NHS Test and Trace records worst week for contact tracing

NHS Test and Trace has seen its worst week on record for the proportion of contacts it manages to trace.

Some 68.6% of close contacts of people who tested positive for Covid-19 in England were reached through the system in the week ending September 30, the lowest weekly percentage since Test and Trace began, and down from 72.5% in the previous week.

For cases handled by local health protection teams, 97.1% of contacts were reached and asked to self-isolate in the week to September 30.

For cases handled either online or by call centres, 62.4% of close contacts were reached and asked to self-isolate.

The data also showed that 25.7% of people who were tested for Covid-19 in England in the week ending September 30 at a regional site, local site or mobile testing unit – a so-called “in-person” test – received their result within 24 hours.

This is down from 38% in the previous week, and is the lowest weekly percentage since the week ending June 10 (18.4%).

Prime Minister Boris Johnson had pledged that, by the end of June, the results of all in-person tests would be back within 24 hours.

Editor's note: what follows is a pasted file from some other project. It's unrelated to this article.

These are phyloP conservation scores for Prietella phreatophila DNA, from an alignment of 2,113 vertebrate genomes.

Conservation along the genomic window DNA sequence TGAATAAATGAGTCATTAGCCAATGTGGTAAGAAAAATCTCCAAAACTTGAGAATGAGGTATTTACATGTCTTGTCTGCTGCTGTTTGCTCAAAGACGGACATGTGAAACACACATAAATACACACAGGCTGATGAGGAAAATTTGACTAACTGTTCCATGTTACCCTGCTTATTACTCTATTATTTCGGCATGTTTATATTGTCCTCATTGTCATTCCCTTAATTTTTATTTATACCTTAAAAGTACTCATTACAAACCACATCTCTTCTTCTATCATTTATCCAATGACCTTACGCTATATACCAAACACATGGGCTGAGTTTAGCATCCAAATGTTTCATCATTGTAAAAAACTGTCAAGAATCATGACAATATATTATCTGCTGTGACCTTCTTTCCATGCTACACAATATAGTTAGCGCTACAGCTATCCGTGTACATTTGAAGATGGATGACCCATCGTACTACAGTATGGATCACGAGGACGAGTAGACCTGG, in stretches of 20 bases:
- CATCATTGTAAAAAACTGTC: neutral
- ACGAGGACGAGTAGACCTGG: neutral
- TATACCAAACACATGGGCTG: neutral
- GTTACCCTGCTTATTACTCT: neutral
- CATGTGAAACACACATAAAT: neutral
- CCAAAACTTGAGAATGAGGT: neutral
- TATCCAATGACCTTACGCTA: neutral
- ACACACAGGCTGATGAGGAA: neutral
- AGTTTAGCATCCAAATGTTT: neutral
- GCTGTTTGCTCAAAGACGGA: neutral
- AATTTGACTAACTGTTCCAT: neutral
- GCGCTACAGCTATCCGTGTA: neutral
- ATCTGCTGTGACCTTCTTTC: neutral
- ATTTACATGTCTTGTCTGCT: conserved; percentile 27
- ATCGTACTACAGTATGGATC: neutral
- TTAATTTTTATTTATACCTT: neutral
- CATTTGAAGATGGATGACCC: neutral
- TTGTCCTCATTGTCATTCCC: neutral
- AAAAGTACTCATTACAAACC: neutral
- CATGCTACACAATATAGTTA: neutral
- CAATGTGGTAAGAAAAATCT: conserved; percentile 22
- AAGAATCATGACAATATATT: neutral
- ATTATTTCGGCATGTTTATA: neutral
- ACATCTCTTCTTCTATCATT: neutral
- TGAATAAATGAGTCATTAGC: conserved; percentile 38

He told the House of Commons on June 3 that he would get “all tests turned around within 24 hours by the end of June, except for difficulties with postal tests or insuperable problems like that”.

Of the 34,494 people transferred to the Test and Trace system in the week to September 30, 74% were reached and asked to provide details of recent close contacts.

This is the lowest percentage since the first week of Test and Trace (the week to June 3), when the proportion reached was 73.4%.

Overall, 51,475 new people tested positive for Covid-19 in England in the week to September 30, according to the latest Test and Trace figures.

This is an increase of 56% in positive cases on the previous week and is the highest weekly number since Test and Trace was launched at the end of May.